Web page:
I recently had the fun of sitting in my doctor's waiting room for over an hour. Fortunately I had brought a good book. But I became more interested in my fellow passengers in this common ritual. In the course of waiting in this large, very busy medical office, at least fifty people came and went during my own sojourn. Not one of them had brought anything to read, not a book, not a magazine, not a newspaper. They sat and stared at the walls like fish in an aquarium waiting to be hauled to a higher plain. I felt almost embarassed that I had a book.
Not long after this experience, I attended a university hockey game. Standing at the railing looking down over the crowd below, I could see dozens of students staring, not at the game, but at tiny video screens: Blackberries, iPhones, iPads. They were easy enough to pick out, those glowing screens clutched in loving fingers.
Stroll across any of America's university campuses and you may see a handful of students sprawled on the lawn reading books, but you will more likely see scores or even hundreds staring at their personal video screens or talking on cell phones. It has gotten so you can't see any student walking anywhere who doesn't have one hand crooked, holding his phone to his ear. It's become a sort of college student symbol, that crooked hand, like a letter sweater in the 1950s. Someone should do a study to see how many injuries can be attributed to students wandering off into traffic or stumbling over steps while concentrating on their video screens and cell phone conversations.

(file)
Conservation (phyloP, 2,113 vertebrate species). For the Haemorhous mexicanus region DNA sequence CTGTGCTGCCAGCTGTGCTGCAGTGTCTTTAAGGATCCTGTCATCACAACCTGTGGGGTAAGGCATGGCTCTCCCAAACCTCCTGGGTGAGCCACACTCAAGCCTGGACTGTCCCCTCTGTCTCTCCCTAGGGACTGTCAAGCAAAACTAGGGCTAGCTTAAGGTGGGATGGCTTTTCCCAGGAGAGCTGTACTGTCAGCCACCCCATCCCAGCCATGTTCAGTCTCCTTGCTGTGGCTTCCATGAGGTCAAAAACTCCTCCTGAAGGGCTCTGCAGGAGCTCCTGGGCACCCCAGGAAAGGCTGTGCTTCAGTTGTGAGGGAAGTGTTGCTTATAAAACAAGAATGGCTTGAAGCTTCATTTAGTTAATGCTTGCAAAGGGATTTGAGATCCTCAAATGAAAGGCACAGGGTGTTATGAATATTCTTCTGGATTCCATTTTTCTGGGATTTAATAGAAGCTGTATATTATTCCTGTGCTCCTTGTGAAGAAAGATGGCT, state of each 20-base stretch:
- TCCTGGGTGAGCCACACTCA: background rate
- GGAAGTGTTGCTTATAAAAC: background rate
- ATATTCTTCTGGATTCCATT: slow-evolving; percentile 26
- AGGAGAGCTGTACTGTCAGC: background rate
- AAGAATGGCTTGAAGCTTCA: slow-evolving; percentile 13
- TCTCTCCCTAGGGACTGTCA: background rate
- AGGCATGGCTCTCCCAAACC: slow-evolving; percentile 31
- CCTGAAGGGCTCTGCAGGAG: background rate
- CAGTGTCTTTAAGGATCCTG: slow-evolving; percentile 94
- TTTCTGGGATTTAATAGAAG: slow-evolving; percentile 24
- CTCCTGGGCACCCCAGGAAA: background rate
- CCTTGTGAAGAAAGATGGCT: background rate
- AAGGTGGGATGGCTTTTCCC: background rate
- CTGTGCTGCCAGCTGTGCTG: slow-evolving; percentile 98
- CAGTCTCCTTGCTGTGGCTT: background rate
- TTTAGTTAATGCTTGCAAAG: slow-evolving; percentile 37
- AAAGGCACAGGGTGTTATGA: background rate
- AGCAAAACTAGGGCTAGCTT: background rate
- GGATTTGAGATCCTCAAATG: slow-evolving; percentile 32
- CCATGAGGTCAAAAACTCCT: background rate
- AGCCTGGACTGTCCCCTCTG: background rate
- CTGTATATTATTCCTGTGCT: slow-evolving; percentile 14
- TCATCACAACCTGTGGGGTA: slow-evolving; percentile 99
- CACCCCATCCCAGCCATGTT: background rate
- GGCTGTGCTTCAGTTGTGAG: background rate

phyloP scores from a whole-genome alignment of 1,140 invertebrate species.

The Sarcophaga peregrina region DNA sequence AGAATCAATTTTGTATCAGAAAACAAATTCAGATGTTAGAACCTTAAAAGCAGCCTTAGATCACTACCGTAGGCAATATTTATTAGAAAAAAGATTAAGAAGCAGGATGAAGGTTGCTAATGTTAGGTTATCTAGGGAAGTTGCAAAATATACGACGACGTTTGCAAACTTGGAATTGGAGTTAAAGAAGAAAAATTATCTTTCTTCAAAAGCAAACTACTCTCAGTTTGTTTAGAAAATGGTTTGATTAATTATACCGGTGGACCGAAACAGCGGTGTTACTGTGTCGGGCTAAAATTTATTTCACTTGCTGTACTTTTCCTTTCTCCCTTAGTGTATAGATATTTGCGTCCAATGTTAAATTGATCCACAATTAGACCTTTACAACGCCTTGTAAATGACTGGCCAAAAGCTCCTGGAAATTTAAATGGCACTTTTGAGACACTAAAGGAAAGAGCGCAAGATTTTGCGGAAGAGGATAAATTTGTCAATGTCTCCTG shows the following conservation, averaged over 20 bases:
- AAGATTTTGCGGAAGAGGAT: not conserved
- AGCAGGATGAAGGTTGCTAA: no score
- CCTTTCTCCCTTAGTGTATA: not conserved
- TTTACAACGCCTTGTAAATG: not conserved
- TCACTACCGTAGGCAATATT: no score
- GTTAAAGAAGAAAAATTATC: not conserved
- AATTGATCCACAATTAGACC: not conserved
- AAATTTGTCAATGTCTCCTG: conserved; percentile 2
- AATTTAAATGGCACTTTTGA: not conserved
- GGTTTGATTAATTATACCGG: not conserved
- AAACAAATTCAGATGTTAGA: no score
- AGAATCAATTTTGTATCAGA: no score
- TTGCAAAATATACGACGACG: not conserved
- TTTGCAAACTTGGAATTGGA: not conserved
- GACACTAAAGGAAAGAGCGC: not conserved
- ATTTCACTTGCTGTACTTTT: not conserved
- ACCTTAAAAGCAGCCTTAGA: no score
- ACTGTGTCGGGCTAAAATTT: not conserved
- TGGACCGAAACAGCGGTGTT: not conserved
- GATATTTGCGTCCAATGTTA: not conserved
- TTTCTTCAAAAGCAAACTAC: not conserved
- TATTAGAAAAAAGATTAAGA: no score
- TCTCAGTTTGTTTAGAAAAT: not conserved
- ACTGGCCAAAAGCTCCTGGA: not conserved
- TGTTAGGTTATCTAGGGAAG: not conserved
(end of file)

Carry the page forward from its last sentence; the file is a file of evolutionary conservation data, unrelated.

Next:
This hi-tech phenomenon has the publishing industry doing back flips as it tries to determine what the wave of the future will be. It has spurred the new e-book, Kindle and other electronic reading devices, which in turn have led to questions about copyright law, as commercial giants like Google and Amazon try to figure out what the next business model will be for books.
The result for authors is not encouraging. Publishing houses have been consolidating for at least a decade. There are fewer and fewer places where you can send your manuscripts for serious consideration. And it is harder than ever for unknown writers to get a hearing, much less make a living. The big houses no longer have the budgets to carry first-time authors on their lists. And so we see the same names over and over again on best seller lists. Yet paradoxically, we are told that more books than ever are being published. Hundreds of thousands a year, though many now see the light of day only through university presses, self-publishing, vanity presses, print on demand services and so on.
Books are not and I predict will not be going away any time soon. But the method of their production and distribution is changing rapidly. Maybe I was wrong to think that all those tiny video screens at that hockey game were tuned to videos or games. Maybe they were all students reading great literature in the palms of their hands. In class, students are tempted to ignore the lecture and play a video game. Perhaps at hockey games they ignore the match in order to read great literature.
Perhaps. But it seems a stretch.